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Gingrich Camp Denies He's Sorry for Romney Bain Attacks, Says It's About 'Character

Republican presidential primary candidate Newt Gingrich had hoped to connect with blue-collar New Hampshire voters by portraying rival Mitt Romney in a manner that would make them think twice before voting for a Gordon Gekko-like corporate raider who made his millions by "looting" companies without any regard for the jobs lost or communities destroyed on his path.

The strategy appears to have been ineffective and Gingrich is now in retreat.

Following his disappointing fourth place finish in the Iowa caucuses after once leading national and hawk-eye state polls, Gingrich said "We are not going to go out and run nasty ads," in reference to super PACs supporting Romney that spent roughly $3 million on negative ads attacking the former speaker of the House.

"But I do reserve the right to tell the truth. And if the truth seems negative-- that may be more a comment on his record than it is on politics."

In the week in between the Iowa caucuses and New Hampshire primary Gingrich, on the stump and through PACs supporting him, went on a populist onslaught against Romney's record as CEO of the private equity firm Bain Capital. With a recent $5 million contribution from Las Vegas casino magnate Sheldon Adelson, super PAC Winning Our Future released the trailer for the 27-minute movie "King of Bain," depicting that "When Mitt Romney Came to Town"( with Bain) he “destroyed” the American dream for “thousands of Americans and their families.”

The strategy was attacked by many conservative commentators who said Gingrich was opposing capitalistic principles long defended by the Republican Party, and brought to the debate focus rhetoric that was in line with and would ultimately benefit President Obama and Democrats.

After a once again placing a disappointing fourth place finish in the New Hampshire primary, POLITICO reports that Gingrich signaled Wednesday that he believes his criticism of Romney's record at Bain was a mistake and that he's created an impression that he was echoing Democrats. At an event in South Carolina Wednesday a Rick Santorum supporter said to Gingrich: "I think you’ve missed the target on the way you’re addressing Romney’s weaknesses. I want to beg you to redirect and go after his obvious disingenuousness about his conservatism and lay off the corporatist versus the free market. I think it’s nuanced."

“I agree with you,” POLITICO reports Gingrich replied. “It’s an impossible theme to talk about with Obama in the background. Obama just makes it impossible to talk rationally in that area because he is so deeply into class warfare that automatically you get an echo effect. … I agree with you entirely."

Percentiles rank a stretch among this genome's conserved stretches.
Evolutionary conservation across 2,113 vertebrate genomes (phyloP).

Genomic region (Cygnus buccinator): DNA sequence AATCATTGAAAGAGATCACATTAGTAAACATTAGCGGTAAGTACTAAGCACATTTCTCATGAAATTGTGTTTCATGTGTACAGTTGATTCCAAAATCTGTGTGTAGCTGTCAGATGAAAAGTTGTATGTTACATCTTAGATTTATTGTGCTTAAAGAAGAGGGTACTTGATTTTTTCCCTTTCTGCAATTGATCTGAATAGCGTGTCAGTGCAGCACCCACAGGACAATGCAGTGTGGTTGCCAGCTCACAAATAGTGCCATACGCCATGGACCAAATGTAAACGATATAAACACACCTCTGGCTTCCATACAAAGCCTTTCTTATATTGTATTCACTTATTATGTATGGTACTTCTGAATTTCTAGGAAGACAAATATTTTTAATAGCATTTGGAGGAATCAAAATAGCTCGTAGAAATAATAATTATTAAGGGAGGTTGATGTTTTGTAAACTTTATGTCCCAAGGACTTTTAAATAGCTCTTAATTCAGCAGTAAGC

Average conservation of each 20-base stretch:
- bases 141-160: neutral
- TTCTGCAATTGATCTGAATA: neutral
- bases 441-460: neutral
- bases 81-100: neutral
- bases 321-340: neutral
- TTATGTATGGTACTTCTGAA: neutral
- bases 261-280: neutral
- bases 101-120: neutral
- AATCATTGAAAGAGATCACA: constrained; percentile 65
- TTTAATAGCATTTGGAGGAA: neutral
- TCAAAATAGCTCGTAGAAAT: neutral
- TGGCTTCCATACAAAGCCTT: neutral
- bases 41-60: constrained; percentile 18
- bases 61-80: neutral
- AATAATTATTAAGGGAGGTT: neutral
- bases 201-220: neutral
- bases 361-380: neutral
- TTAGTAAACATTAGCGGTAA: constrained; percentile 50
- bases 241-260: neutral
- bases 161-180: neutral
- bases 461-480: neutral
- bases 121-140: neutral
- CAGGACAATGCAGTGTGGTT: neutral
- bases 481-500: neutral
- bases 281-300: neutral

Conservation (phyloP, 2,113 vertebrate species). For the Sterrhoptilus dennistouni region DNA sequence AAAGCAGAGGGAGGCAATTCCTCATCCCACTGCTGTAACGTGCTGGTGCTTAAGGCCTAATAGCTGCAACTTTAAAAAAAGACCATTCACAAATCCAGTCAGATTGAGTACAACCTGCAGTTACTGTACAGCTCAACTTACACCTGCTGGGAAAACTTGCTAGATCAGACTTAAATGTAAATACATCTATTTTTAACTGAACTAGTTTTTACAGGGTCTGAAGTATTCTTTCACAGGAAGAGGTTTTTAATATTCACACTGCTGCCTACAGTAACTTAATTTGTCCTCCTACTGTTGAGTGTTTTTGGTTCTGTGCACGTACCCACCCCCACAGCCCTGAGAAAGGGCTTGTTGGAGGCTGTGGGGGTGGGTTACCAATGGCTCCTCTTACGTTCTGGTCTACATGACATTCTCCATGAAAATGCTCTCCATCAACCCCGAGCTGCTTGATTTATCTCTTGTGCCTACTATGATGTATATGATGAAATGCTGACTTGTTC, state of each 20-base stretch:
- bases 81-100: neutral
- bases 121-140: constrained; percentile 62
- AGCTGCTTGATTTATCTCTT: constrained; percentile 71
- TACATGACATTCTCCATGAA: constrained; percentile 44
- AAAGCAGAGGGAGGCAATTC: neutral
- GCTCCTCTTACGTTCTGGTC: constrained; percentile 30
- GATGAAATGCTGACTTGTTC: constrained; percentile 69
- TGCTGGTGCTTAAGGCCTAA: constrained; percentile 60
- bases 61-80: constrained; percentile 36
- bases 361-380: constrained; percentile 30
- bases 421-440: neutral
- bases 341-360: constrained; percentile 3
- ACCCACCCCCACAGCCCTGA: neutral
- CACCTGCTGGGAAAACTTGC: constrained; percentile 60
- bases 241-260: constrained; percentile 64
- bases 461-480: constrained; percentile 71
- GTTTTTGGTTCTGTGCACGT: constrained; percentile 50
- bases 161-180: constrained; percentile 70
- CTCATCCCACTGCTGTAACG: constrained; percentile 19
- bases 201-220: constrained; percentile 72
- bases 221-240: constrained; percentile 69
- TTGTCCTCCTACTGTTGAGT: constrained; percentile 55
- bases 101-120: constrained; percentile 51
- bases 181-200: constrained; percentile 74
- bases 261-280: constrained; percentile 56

That said, Rick Tyler, a top advisor for Winning Our Future told POLITICO that the super PAC still plans to begin a $3.4 million television airtime buy in South Carolina for ads that will include attacks on Romney for his work at Bain.

Less than three hours after POLITICO reported the former speaker of the House's comments in South Carolina, spokesman R.C. Hammond released an email stating that the story misrepresented Gingrich's intentions:

"Newt 2012 released the following statement from Press Secretary R.C. Hammond responding to misleading reports on an exchange Newt Gingrich had with a voter in Spartanburg, SC regarding Mitt Romney’s record at Bain Capital (during which the phrase “I crossed the line” was never uttered from Newt, despite the headline from Politico):

'This issue at hand is neither about Bain Capital, private equity firms, nor about capitalism.  It is about Mitt Romney’s judgment and character.  It was Governor Romney’s decision to base his candidacy, in large part, on his background as a portfolio manager.  Thus, it is entirely legitimate to ask questions about whether he is accurately presenting how he conducted himself during that career.

'Reports by the Wall Street Journal and others contradict Governor Romney's claims that it was his goal at Bain Capital to make companies more successful.  In fact, there were cases where Bain Capital made huge profits and left companies bankrupt.  Further reports have cast doubt on Governor Romney's claim that he was responsible for 100,000 jobs being created thanks to his work at Bain Capital.

'Instead of accepting the responsibility to answer questions about his business background, the Romney campaign is throwing up a smokescreen about an attack on capitalism.  That’s just more pious baloney from Mitt Romney and his campaign.'”

The POLITICO.com headline still reads "NEWT: I crossed line" at 5:30 p.m.

(H/T: Washington Examiner)

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